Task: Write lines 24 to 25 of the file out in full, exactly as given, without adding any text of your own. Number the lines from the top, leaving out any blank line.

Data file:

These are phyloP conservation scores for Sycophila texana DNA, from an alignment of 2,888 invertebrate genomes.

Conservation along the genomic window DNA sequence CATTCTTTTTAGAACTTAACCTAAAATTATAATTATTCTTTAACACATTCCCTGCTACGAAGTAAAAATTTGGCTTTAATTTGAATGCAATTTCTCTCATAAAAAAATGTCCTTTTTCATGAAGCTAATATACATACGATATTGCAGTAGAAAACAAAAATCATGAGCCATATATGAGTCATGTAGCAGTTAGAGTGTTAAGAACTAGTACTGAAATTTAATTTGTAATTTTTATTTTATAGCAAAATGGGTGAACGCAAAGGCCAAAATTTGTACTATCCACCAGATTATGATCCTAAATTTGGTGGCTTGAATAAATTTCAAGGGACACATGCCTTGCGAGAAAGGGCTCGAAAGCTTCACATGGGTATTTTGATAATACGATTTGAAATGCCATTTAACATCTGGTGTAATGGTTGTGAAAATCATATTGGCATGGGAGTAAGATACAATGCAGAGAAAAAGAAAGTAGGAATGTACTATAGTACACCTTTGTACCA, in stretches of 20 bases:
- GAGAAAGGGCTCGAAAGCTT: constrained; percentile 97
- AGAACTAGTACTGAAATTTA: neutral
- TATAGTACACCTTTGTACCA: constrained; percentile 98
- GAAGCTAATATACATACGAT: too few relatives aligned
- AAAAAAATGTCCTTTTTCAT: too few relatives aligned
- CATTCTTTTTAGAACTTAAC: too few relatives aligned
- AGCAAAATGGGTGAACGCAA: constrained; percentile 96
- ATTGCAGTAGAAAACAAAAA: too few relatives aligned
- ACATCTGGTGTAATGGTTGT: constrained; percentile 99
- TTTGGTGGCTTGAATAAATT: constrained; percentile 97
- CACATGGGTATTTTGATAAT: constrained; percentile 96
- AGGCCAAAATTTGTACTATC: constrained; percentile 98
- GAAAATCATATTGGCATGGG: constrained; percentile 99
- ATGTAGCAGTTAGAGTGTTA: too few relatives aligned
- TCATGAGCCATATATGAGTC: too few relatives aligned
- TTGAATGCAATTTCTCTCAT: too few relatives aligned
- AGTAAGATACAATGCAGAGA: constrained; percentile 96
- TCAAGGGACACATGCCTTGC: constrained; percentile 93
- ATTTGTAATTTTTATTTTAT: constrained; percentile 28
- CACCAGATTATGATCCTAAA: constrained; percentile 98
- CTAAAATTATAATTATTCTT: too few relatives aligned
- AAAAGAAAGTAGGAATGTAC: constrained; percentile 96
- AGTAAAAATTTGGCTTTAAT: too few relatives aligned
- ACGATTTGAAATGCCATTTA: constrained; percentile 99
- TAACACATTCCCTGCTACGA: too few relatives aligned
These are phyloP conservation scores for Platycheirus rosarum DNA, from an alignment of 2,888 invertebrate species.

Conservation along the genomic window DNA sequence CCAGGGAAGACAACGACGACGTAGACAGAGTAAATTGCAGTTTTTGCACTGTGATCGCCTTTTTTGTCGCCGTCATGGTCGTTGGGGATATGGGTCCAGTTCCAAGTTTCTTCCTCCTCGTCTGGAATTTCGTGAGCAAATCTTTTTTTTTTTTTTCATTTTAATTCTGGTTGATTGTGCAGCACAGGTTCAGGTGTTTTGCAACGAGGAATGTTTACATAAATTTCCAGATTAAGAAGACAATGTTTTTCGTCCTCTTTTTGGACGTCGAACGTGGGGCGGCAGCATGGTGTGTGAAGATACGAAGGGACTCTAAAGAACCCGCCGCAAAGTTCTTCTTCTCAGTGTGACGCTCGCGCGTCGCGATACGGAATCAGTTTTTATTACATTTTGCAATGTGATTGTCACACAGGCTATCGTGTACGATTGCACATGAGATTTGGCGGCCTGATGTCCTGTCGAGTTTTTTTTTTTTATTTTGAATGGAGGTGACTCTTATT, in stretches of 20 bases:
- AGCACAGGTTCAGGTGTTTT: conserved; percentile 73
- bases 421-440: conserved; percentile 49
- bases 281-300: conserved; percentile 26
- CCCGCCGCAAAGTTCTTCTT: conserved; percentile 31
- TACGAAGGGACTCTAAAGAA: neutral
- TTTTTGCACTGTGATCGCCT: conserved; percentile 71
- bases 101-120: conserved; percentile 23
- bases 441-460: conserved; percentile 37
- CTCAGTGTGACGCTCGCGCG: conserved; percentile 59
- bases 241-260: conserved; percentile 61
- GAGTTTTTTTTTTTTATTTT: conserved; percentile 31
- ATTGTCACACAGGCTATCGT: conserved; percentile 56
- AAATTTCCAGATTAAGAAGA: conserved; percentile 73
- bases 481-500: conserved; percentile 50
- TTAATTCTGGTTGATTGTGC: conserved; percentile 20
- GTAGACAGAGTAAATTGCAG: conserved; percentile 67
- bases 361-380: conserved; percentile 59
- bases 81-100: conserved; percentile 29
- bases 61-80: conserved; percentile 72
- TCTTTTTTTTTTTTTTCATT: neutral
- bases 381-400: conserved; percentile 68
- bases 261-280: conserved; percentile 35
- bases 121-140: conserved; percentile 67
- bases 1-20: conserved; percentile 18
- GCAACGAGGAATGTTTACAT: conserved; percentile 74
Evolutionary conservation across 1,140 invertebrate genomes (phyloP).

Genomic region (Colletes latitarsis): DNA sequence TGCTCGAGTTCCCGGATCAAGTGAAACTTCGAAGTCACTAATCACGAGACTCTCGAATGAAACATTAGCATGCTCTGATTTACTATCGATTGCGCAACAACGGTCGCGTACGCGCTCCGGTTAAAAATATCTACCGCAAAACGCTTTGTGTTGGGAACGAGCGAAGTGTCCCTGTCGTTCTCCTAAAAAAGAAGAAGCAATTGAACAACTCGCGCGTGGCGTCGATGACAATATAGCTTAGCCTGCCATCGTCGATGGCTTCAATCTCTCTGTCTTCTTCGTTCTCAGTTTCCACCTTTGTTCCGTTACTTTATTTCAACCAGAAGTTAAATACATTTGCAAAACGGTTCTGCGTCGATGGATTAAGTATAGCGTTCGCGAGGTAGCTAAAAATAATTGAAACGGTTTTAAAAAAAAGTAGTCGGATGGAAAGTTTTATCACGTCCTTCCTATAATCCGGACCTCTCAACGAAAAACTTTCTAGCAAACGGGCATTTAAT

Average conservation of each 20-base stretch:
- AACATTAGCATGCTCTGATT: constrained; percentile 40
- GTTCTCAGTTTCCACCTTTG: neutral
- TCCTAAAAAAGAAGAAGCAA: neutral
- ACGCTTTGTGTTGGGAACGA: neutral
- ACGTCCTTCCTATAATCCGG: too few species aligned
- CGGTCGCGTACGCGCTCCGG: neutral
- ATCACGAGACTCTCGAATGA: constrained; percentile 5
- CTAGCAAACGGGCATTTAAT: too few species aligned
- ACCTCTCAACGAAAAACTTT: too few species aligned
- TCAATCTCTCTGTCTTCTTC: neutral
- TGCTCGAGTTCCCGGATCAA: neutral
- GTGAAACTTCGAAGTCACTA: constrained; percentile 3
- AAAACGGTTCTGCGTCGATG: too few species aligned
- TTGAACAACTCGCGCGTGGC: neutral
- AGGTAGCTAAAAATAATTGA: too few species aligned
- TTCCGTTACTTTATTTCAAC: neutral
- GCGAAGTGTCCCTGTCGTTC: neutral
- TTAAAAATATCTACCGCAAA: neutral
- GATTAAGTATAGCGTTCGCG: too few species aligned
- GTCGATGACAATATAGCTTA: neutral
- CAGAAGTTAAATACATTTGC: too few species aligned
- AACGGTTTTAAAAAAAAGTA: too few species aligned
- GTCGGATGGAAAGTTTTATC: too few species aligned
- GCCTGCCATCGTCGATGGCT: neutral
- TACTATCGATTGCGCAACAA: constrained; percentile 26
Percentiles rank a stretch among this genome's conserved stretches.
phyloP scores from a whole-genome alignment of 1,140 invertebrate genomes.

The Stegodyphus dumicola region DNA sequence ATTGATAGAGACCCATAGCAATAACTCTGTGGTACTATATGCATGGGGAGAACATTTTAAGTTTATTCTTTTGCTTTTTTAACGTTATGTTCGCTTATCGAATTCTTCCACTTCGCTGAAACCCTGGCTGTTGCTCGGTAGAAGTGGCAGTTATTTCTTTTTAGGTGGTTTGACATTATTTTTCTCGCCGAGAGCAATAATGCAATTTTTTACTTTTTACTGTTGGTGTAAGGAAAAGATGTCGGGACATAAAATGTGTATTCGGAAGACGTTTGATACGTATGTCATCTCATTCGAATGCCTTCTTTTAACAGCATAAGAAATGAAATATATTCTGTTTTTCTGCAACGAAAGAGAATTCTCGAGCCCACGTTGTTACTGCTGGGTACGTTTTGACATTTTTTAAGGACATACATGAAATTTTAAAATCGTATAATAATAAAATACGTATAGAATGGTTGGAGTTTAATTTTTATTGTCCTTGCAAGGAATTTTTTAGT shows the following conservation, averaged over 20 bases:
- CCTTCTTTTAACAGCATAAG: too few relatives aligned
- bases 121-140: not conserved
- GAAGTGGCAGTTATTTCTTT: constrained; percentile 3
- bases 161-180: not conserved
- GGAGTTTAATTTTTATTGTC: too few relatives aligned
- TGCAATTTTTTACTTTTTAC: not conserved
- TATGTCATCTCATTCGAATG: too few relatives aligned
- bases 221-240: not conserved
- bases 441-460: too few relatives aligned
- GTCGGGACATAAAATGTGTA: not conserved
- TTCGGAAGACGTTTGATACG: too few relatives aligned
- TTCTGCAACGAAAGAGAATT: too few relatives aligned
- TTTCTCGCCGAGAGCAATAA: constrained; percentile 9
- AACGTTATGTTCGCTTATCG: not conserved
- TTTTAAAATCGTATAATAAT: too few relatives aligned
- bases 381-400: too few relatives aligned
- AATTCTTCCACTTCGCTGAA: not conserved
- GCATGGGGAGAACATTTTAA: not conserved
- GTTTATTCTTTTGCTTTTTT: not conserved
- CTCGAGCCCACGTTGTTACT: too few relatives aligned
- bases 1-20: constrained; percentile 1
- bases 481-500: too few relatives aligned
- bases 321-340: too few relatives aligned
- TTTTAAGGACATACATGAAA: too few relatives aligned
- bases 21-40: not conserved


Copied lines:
- AAAAGAAAGTAGGAATGTAC: constrained; percentile 96
- AGTAAAAATTTGGCTTTAAT: too few relatives aligned